(Editor’s Note: Today’s article is brought to you by our friends at SilkRoad, a provider of strategic onboarding solutions to drive workforce readiness and organizational transformation. Check out their research, “The Value of Employee Engagement in the Age of Digital Disruption” a valuable report for any HR leader who wants to see engagement and onboarding from the C-suite. It’s a must-read for any human resources professional. Enjoy the article!)
Disruption has become a common business term. It was introduced by Harvard Business School professor Clay Christensen in his book, “The Innovator’s Dilemma”. Disruption, as defined by Christensen, means to provide a product or service to a market that previously couldn’t be served OR to offer a simpler, cheaper more convenient option to an existing product. You’ll notice that disruption doesn’t mean better. Over time, people have started tossing around the word disruption for every new thing on the market.
Whether the company’s product or service is truly disruptive, I’ll leave that for you to decide. But one outcome I’ve noticed about disruption is that it requires us to think differently about work. That shift in mindset was a key theme at this year’s SilkRoad Connections 2019 conference. Opening keynote speaker Polly LaBarre, author of the New York Times best-seller “Mavericks at Work: Why the Most Original Minds in Business Win”, challenged us to think about our workplaces in a different light.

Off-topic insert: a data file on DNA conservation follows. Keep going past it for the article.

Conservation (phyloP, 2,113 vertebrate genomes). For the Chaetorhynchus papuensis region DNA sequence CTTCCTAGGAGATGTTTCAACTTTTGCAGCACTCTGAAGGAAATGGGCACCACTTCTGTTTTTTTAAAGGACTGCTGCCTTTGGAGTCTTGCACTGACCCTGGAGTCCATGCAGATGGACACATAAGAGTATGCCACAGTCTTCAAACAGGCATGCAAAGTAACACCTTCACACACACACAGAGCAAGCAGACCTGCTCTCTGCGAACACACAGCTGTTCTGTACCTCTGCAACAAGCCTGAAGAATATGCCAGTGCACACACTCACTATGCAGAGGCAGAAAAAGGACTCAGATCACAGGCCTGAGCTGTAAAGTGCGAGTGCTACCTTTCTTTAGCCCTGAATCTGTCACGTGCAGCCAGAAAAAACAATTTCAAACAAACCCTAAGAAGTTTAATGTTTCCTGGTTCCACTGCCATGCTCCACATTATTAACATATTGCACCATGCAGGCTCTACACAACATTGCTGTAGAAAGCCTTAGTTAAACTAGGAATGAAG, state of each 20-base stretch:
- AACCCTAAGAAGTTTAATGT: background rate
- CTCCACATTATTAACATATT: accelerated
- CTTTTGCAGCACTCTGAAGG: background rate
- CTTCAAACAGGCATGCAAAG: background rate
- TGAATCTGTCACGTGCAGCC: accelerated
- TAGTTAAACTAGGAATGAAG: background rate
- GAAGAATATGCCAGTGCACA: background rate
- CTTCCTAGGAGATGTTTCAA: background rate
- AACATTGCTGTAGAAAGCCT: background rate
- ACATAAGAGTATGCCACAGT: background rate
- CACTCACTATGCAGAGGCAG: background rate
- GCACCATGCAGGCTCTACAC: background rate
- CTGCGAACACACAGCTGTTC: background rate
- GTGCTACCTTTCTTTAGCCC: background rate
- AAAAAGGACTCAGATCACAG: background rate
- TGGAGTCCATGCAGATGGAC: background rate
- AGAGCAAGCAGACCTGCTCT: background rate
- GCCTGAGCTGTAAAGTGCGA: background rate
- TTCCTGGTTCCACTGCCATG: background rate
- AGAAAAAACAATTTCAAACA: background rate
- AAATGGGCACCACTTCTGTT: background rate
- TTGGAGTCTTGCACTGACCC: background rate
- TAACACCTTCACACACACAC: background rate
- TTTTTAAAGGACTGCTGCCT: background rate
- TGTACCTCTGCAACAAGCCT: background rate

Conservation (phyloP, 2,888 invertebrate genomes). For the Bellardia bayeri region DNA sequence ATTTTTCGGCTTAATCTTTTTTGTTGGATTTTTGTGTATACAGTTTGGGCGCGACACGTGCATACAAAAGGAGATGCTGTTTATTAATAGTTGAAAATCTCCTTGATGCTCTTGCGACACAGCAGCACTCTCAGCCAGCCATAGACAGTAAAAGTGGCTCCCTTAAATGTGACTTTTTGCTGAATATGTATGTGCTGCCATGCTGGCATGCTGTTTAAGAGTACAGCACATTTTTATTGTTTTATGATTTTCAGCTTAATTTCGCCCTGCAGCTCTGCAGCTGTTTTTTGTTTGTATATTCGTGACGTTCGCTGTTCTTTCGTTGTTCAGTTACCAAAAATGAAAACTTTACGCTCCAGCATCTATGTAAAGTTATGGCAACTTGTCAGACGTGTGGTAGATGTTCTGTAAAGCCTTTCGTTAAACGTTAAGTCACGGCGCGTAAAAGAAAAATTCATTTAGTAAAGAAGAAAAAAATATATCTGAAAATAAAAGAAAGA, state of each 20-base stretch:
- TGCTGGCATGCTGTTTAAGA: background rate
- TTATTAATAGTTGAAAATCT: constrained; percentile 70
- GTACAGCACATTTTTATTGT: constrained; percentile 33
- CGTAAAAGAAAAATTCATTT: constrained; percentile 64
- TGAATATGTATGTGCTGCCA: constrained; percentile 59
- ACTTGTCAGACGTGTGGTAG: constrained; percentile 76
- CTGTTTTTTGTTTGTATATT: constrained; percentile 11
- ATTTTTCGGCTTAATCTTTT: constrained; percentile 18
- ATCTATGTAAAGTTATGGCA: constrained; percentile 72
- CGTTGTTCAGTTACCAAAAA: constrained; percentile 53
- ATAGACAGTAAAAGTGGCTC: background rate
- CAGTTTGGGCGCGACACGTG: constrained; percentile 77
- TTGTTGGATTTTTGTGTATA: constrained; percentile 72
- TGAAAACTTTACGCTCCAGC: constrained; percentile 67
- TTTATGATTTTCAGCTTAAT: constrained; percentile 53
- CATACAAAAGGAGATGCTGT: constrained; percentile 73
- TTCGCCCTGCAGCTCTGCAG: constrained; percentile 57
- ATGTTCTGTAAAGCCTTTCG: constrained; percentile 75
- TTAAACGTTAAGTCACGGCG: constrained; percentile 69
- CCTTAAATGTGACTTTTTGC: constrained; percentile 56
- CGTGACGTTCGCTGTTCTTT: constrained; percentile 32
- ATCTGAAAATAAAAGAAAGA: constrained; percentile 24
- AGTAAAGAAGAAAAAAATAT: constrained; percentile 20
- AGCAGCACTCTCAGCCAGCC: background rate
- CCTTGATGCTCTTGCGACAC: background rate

One of the big takeaways for me was, instead of organizations creating rules for each different workplace situation, the goal should be to create rules that apply all the time. Let those rules drive company culture. LaBarre shared seven rules of work that she believes define how employees want to work today.
But before you scroll down and check out LaBarre’s new work rules, let me add that with each of these rules comes some training. I don’t know that employees are graduating from school with these skills. I don’t know that employers are making skill development in these areas a priority. Getting the future workforce ready for the new rules of work includes training.
1. Everyone has power. Fans of HR Bartender know that we have talked about workplace power for years. There are many different types of power, but they all do the same thing: influence. Organizations and individuals need to realize that power exists at every level of the organization and teach people how to identify and use their power responsibly.
Two programs where organizations can introduce the concept of power include leadership and management skills training. Power can also be discussed in manager orientation and onboarding. And if you really want to disrupt workplace thinking, consider having a “Leadership 101” session for all new hires where the company can talk about leadership, power, and influence – again, at all organizational levels.
2. Nobody is smarter than everyone. The amount of work being done through collaboration has dramatically increased over the past decade. This means that organizations need to focus on developing employee collaboration skills.
Developing collaboration skills can take place during team development sessions. Not team building, that’s something different. Team development focuses on those skills that we need to be a good team member, such as problem-solving, decision-making, etc. Training in these areas should be made available to all employees as part of their onboarding process.